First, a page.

Tests and diagnosis

By Mayo Clinic Staff

Doctors diagnose RLS by listening to your description of your symptoms and by interviewing you about your medical history. To be diagnosed with RLS, you must meet four criteria established by the International Restless Legs Syndrome Study Group:

  • You have a strong, often irresistible urge to move your legs, usually accompanied by uncomfortable sensations. These sensations are typically described as crawling, creeping, cramping, tingling, pulling, tugging or itching.
  • Your symptoms start or get worse when you're resting, such as sitting or lying down.
  • Your symptoms are partially or temporarily relieved by activity, such as walking or stretching, for as long as you keep moving.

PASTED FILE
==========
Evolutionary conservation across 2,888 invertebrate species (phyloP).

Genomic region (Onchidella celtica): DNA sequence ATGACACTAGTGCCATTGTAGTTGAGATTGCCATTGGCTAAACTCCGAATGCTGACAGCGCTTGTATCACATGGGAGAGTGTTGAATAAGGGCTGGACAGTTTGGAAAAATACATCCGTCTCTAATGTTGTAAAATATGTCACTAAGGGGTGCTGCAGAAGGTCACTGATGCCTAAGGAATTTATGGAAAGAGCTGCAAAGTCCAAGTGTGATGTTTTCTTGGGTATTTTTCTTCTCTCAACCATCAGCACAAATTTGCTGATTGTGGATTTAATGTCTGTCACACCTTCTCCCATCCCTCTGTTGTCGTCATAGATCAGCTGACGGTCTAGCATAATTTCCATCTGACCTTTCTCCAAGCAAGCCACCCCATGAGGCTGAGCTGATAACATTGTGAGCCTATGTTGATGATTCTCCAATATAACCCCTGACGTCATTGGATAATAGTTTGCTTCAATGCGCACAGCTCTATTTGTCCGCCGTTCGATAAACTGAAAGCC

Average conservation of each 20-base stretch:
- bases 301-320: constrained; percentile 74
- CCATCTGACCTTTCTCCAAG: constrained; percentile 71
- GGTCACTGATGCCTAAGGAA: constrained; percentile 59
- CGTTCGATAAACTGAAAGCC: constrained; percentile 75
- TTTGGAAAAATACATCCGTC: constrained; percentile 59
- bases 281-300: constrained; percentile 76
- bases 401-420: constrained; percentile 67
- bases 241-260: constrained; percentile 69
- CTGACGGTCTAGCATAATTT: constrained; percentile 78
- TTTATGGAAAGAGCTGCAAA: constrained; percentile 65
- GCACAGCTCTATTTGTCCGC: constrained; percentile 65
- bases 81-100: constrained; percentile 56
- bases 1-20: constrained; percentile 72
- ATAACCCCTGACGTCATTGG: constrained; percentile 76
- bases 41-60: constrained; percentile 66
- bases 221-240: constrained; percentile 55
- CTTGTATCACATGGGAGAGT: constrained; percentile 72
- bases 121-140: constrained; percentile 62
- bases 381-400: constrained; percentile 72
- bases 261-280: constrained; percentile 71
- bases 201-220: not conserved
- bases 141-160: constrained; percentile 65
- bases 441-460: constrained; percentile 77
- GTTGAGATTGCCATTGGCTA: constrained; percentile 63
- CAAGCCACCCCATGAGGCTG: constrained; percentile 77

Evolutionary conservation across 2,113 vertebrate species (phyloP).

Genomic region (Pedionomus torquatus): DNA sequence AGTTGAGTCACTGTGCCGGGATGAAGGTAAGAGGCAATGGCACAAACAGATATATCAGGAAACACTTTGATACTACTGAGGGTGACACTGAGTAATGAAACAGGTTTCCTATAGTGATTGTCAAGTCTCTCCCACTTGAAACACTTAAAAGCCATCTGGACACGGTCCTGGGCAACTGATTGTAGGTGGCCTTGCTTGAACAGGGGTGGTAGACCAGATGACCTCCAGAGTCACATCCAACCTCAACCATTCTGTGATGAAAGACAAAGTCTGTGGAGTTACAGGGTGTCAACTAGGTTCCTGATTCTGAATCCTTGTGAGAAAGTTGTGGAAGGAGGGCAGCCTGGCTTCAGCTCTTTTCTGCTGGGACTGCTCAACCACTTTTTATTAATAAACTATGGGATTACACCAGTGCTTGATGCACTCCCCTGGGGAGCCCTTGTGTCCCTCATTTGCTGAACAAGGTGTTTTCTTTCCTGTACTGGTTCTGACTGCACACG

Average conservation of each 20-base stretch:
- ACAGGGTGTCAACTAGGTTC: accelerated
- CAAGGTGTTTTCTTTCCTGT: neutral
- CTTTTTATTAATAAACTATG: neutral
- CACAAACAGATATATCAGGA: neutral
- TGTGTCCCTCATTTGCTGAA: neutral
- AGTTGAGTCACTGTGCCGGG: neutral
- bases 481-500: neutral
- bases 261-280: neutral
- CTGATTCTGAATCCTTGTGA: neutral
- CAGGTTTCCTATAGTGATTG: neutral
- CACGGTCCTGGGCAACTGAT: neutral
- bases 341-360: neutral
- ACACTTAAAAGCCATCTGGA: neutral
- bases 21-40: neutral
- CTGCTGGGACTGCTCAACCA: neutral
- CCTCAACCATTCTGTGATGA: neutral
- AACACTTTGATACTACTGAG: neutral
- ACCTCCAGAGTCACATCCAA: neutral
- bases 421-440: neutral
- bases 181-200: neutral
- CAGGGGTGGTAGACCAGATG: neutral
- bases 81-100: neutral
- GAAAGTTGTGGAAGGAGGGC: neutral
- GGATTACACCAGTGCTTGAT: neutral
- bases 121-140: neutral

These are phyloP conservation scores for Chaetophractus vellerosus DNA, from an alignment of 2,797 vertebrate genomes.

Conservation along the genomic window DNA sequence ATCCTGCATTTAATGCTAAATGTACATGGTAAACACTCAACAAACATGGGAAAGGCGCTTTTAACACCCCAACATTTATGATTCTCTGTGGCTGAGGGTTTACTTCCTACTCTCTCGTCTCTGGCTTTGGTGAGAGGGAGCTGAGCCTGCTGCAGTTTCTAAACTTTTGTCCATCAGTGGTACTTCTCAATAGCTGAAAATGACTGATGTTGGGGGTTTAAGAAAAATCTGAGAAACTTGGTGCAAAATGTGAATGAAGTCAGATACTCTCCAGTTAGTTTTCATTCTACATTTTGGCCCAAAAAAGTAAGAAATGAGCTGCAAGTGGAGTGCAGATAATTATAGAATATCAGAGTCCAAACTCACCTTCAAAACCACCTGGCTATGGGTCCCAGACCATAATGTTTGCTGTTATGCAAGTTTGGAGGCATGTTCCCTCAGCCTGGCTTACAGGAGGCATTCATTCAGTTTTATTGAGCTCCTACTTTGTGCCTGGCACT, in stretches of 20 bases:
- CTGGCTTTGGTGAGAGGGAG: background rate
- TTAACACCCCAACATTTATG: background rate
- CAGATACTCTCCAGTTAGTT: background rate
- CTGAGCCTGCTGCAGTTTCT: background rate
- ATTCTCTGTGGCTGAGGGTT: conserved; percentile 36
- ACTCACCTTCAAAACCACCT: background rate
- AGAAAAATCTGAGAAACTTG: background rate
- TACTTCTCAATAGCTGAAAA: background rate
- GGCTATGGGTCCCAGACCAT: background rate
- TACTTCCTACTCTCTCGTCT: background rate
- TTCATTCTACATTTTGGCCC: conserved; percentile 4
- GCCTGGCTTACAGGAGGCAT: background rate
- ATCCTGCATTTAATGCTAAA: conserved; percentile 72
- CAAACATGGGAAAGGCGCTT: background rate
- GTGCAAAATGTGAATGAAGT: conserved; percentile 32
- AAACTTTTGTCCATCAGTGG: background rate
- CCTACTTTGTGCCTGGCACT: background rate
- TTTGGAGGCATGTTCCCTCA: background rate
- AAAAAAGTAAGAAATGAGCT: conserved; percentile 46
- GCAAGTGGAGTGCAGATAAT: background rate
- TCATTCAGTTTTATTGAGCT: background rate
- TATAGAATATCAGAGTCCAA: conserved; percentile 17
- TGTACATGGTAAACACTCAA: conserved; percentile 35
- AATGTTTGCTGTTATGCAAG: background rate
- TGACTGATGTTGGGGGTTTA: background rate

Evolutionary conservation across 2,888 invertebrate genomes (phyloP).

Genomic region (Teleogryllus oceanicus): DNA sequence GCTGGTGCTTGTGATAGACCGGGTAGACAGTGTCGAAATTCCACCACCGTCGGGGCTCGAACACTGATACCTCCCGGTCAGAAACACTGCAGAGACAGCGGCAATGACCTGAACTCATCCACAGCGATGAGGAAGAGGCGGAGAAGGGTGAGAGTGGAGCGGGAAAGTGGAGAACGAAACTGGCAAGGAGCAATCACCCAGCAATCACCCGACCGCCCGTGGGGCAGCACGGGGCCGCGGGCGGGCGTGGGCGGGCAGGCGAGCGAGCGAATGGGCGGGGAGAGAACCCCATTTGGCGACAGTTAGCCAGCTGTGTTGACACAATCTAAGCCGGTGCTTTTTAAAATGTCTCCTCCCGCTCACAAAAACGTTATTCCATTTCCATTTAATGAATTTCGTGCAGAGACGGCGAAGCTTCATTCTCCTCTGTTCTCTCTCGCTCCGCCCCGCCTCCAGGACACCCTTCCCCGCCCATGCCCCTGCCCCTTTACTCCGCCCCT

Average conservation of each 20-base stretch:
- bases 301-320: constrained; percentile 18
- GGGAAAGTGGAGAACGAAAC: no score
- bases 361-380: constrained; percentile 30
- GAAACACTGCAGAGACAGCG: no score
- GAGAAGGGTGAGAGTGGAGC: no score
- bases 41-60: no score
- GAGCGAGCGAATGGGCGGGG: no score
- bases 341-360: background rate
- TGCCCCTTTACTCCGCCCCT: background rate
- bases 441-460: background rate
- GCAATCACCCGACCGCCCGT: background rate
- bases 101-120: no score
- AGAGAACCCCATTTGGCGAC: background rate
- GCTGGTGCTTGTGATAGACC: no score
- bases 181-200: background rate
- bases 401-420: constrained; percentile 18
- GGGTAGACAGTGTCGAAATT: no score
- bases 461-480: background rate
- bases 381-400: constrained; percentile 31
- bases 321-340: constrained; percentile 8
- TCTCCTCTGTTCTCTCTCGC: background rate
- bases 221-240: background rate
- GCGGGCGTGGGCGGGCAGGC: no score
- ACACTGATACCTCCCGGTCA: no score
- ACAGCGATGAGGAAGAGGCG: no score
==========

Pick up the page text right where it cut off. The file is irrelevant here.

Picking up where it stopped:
• Your symptoms are worse at night.

Blood tests or muscle or nerve studies may be ordered to exclude other possible causes for your symptoms.

In addition, your doctor may refer you to a sleep specialist for additional evaluation. This may require that you stay overnight at a sleep clinic, where doctors can study your sleep habits closely and check for leg twitching (periodic limb movements) during sleep — a possible sign of RLS. However, a diagnosis of RLS usually doesn't require a sleep study.

Jan. 19, 2012

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